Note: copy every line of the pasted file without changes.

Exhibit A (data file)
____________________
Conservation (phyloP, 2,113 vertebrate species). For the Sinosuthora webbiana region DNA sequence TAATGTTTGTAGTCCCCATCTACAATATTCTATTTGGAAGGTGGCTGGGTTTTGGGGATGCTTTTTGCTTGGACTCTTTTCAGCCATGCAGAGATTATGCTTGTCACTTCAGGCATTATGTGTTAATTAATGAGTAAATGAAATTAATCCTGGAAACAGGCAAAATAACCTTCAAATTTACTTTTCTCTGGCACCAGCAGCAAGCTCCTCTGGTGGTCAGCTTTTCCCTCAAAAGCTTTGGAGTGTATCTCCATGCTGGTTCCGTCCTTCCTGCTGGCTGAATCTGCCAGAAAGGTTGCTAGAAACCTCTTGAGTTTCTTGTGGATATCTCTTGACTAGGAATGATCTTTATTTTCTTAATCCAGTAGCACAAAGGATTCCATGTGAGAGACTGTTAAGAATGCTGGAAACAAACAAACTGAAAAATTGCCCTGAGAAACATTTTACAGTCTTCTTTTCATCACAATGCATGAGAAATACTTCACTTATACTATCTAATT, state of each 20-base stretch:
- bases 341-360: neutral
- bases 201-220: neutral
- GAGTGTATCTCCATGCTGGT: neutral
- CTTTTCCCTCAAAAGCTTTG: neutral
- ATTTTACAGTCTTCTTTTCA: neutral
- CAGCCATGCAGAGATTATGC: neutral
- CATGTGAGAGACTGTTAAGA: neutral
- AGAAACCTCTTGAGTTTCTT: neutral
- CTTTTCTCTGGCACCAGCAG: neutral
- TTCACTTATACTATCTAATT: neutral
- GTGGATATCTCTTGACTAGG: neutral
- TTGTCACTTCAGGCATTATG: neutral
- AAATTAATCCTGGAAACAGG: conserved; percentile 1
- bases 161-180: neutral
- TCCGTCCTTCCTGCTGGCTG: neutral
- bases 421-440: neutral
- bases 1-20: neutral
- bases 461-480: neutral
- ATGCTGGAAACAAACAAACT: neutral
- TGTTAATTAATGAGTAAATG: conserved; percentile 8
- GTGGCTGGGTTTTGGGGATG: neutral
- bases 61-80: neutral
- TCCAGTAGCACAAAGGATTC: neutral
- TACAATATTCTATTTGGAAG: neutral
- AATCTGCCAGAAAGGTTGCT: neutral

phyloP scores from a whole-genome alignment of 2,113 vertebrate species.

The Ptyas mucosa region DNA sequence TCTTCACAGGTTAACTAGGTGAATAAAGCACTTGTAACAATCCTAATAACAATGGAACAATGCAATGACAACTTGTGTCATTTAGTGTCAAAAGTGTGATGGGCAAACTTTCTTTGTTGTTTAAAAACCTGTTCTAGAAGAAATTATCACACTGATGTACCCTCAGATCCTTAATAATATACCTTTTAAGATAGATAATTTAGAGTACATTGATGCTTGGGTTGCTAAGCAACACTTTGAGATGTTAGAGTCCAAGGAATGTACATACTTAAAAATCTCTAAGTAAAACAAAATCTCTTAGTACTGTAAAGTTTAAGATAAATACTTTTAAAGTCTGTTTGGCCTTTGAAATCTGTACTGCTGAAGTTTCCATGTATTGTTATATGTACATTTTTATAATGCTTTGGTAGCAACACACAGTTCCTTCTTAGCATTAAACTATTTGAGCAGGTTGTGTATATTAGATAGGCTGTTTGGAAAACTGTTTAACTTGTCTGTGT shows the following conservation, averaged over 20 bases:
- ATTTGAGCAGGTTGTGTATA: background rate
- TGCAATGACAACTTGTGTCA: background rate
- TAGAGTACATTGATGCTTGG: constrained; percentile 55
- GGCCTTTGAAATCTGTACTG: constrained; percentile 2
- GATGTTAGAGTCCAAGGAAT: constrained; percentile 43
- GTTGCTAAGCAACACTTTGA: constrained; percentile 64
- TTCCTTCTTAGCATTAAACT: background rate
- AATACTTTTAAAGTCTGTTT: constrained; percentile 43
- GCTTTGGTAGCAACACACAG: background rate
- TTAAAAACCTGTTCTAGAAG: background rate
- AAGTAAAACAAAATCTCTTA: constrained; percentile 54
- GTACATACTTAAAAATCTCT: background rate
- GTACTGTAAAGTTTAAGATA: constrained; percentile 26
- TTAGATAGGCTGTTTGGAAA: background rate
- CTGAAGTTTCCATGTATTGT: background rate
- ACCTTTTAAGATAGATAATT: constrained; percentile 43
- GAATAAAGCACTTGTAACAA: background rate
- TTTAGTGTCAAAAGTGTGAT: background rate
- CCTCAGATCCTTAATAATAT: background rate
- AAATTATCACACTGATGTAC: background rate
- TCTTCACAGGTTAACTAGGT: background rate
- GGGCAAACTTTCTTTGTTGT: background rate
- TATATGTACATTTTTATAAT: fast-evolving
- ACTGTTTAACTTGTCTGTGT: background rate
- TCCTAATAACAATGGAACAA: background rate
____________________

Conservation (phyloP, 2,113 vertebrate species). For the Sinosuthora webbiana region DNA sequence TAATGTTTGTAGTCCCCATCTACAATATTCTATTTGGAAGGTGGCTGGGTTTTGGGGATGCTTTTTGCTTGGACTCTTTTCAGCCATGCAGAGATTATGCTTGTCACTTCAGGCATTATGTGTTAATTAATGAGTAAATGAAATTAATCCTGGAAACAGGCAAAATAACCTTCAAATTTACTTTTCTCTGGCACCAGCAGCAAGCTCCTCTGGTGGTCAGCTTTTCCCTCAAAAGCTTTGGAGTGTATCTCCATGCTGGTTCCGTCCTTCCTGCTGGCTGAATCTGCCAGAAAGGTTGCTAGAAACCTCTTGAGTTTCTTGTGGATATCTCTTGACTAGGAATGATCTTTATTTTCTTAATCCAGTAGCACAAAGGATTCCATGTGAGAGACTGTTAAGAATGCTGGAAACAAACAAACTGAAAAATTGCCCTGAGAAACATTTTACAGTCTTCTTTTCATCACAATGCATGAGAAATACTTCACTTATACTATCTAATT, state of each 20-base stretch:
- bases 341-360: neutral
- bases 201-220: neutral
- GAGTGTATCTCCATGCTGGT: neutral
- CTTTTCCCTCAAAAGCTTTG: neutral
- ATTTTACAGTCTTCTTTTCA: neutral
- CAGCCATGCAGAGATTATGC: neutral
- CATGTGAGAGACTGTTAAGA: neutral
- AGAAACCTCTTGAGTTTCTT: neutral
- CTTTTCTCTGGCACCAGCAG: neutral
- TTCACTTATACTATCTAATT: neutral
- GTGGATATCTCTTGACTAGG: neutral
- TTGTCACTTCAGGCATTATG: neutral
- AAATTAATCCTGGAAACAGG: conserved; percentile 1
- bases 161-180: neutral
- TCCGTCCTTCCTGCTGGCTG: neutral
- bases 421-440: neutral
- bases 1-20: neutral
- bases 461-480: neutral
- ATGCTGGAAACAAACAAACT: neutral
- TGTTAATTAATGAGTAAATG: conserved; percentile 8
- GTGGCTGGGTTTTGGGGATG: neutral
- bases 61-80: neutral
- TCCAGTAGCACAAAGGATTC: neutral
- TACAATATTCTATTTGGAAG: neutral
- AATCTGCCAGAAAGGTTGCT: neutral

phyloP scores from a whole-genome alignment of 2,113 vertebrate species.

The Ptyas mucosa region DNA sequence TCTTCACAGGTTAACTAGGTGAATAAAGCACTTGTAACAATCCTAATAACAATGGAACAATGCAATGACAACTTGTGTCATTTAGTGTCAAAAGTGTGATGGGCAAACTTTCTTTGTTGTTTAAAAACCTGTTCTAGAAGAAATTATCACACTGATGTACCCTCAGATCCTTAATAATATACCTTTTAAGATAGATAATTTAGAGTACATTGATGCTTGGGTTGCTAAGCAACACTTTGAGATGTTAGAGTCCAAGGAATGTACATACTTAAAAATCTCTAAGTAAAACAAAATCTCTTAGTACTGTAAAGTTTAAGATAAATACTTTTAAAGTCTGTTTGGCCTTTGAAATCTGTACTGCTGAAGTTTCCATGTATTGTTATATGTACATTTTTATAATGCTTTGGTAGCAACACACAGTTCCTTCTTAGCATTAAACTATTTGAGCAGGTTGTGTATATTAGATAGGCTGTTTGGAAAACTGTTTAACTTGTCTGTGT shows the following conservation, averaged over 20 bases:
- ATTTGAGCAGGTTGTGTATA: background rate
- TGCAATGACAACTTGTGTCA: background rate
- TAGAGTACATTGATGCTTGG: constrained; percentile 55
- GGCCTTTGAAATCTGTACTG: constrained; percentile 2
- GATGTTAGAGTCCAAGGAAT: constrained; percentile 43
- GTTGCTAAGCAACACTTTGA: constrained; percentile 64
- TTCCTTCTTAGCATTAAACT: background rate
- AATACTTTTAAAGTCTGTTT: constrained; percentile 43
- GCTTTGGTAGCAACACACAG: background rate
- TTAAAAACCTGTTCTAGAAG: background rate
- AAGTAAAACAAAATCTCTTA: constrained; percentile 54
- GTACATACTTAAAAATCTCT: background rate
- GTACTGTAAAGTTTAAGATA: constrained; percentile 26
- TTAGATAGGCTGTTTGGAAA: background rate
- CTGAAGTTTCCATGTATTGT: background rate
- ACCTTTTAAGATAGATAATT: constrained; percentile 43
- GAATAAAGCACTTGTAACAA: background rate
- TTTAGTGTCAAAAGTGTGAT: background rate
- CCTCAGATCCTTAATAATAT: background rate
- AAATTATCACACTGATGTAC: background rate
- TCTTCACAGGTTAACTAGGT: background rate
- GGGCAAACTTTCTTTGTTGT: background rate
- TATATGTACATTTTTATAAT: fast-evolving
- ACTGTTTAACTTGTCTGTGT: background rate
- TCCTAATAACAATGGAACAA: background rate